The rare treat of hearing an author read was especially exciting for them because the magic begins when two young sisters open a book borrowed from that very library branch. The event was very exciting for the author, too, because it immortalizes (in a fictionalized form) the let's-pretend games she played with her siblings in the yard of their Whitestone home, where she lived from age 6 to 11.Her adult book, "The Lost Children of Wilder," was a National Book Award Finalist for non-fiction that grew out of her reporting work on foster homes for Newsday and The New York Times. One recent article focused on a mother and child literacy program in Flushing, while another concerned immigrants and the vote."Dusk, the long blue dusk of summer, was already falling on the garden by the time they discovered the book," Bernstein began, transporting the students with her words to where 11-year-old Anne and 9-year-old Emily are lying in a hammock, savoring newly borrowed library books. After opening a mysterious book, they suddenly find themselves in Sherwood Forest, home of the legendary nobleman-turned-outlaw, Robin Hood, and are soon feasting with him and his followers. This is only the beginning of the book's adventures. Their 7-year-old brother, Will, has one all his own, involving tiny elf-like creatures called Gnomblins. After reading, Bernstein answered questions. "What inspired you to write this?" Asked one student. "I always loved reading children's books by authors like Edward Eager," she said, "and I always wanted to write one like them." In Eager's book, "Knight's Castle," siblings magically interact with characters from "Ivanhoe," and another of his books is titled, "Magic by the Lake." Bernstein's characters mention several of her favorite authors and characters, and she hopes that this will inspire readers to seek them out, she said. "I always wanted magic to happen to me," she said. "I used to pretend a door in the attic was like the door to another world in 'The Chronicles of Narnia.'""How long did it take you to write it?" Another student asked."It was written in two parts," she said. "Thirteen years ago I wrote part of it in three months. When I worked on the last part of it, it took me another three months to finish it." "Why didn't you put yourself into it?" Asked another."All the characters are composites," she explained. "But Will is partly based on my brother Paul, and Emily is a little like my sister Lynn. I lived in London for two years before we moved to Whitestone, and classmates made fun of my English accent the way they make fun of Anne's in the book." Her real-life siblings are spaced two years apart, as the siblings are in the book. Her father was a correspondent for Time magazine; in the book, the father is the foreign news editor for The Daily Herald.Her answer to "How old were you when you started writing?" was "I was 7." After the questions, a teacher said that the book would be used at PS 79 as a special "read-aloud" selection. There was a reception, which included an apple juice toast to the author, and tables laden with homemade cookies, brownies and fresh fruit salad. The author autographed photos and fliers. Nina Bernstein attended PS 193 in Whitestone from first to third grades, she said. The family's garden included the tree and the hammock featured in the book, while other features inside and outside the house were similar to ones mentioned in the book.She now lives in Morningside Heights. Her two sons, David and Daniel, are grown, but when David was 9, he was the first child to hear (and greatly enjoy) the adventures in "Magic by the Book." Elaborating about her childhood playing behind some of the adventures, she said, "We used to make magic potions, using leaves and petals. We pretended we were knights and acted out sword-fighting." Seeing Errol Flynn in "Robin Hood'"was "another of my inspirations for the book," she said. In "Magic by the Book," reality and fantasy interact in the most surprising and enthralling ways. For instance, when 7-year-old Will gets to read the magical book, he sees, "a full-page portrait of a strange little man peering out from a large hawthorn bush (whose) eyes were bright and curious as a bird's." He wore "a furry, quilted vest of brown and gold, stitched, it seemed, out of a dozen caterpillar skins, and his greenish trousers had a snakeskin sheen. They were tucked into tall boots the color of birch bark, and belted with grass-green braidÉWill looked up from the book just in time to see the little man in the picture look him right in the eye."Riddles offer every reader a chance to join in, by trying to guess them, and ballads add lilting rhythms. Like all brothers and sisters, Anne, Emily and Will sometimes argue, but they are also enormously brave and resourceful."Magic by the Book" was released by Farrar, Straus and Giroux last week. It is available at most major booksellers.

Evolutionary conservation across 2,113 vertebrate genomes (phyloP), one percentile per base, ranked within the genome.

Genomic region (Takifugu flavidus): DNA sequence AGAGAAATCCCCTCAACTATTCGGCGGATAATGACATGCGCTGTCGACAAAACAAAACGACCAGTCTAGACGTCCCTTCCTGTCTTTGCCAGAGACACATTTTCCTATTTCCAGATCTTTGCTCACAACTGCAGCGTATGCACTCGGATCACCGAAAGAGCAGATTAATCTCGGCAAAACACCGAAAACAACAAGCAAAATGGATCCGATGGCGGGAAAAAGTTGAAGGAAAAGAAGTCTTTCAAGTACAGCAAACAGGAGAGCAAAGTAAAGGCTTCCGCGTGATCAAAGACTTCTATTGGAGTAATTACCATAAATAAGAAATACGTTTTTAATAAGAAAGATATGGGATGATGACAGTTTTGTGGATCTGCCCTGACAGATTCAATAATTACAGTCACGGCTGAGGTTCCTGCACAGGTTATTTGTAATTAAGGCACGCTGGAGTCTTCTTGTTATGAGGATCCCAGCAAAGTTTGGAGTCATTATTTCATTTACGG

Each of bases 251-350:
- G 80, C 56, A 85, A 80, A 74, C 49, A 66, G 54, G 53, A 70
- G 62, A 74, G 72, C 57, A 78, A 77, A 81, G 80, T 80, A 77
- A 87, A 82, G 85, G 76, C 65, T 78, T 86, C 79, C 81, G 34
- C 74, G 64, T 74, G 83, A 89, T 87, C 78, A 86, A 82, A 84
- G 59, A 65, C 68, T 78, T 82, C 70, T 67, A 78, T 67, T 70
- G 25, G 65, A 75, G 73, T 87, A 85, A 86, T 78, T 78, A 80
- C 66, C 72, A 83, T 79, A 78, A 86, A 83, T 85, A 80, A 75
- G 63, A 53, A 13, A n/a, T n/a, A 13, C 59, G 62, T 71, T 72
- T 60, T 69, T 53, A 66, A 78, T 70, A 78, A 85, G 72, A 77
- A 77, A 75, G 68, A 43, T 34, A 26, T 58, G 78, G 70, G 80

©2005 Community News Group
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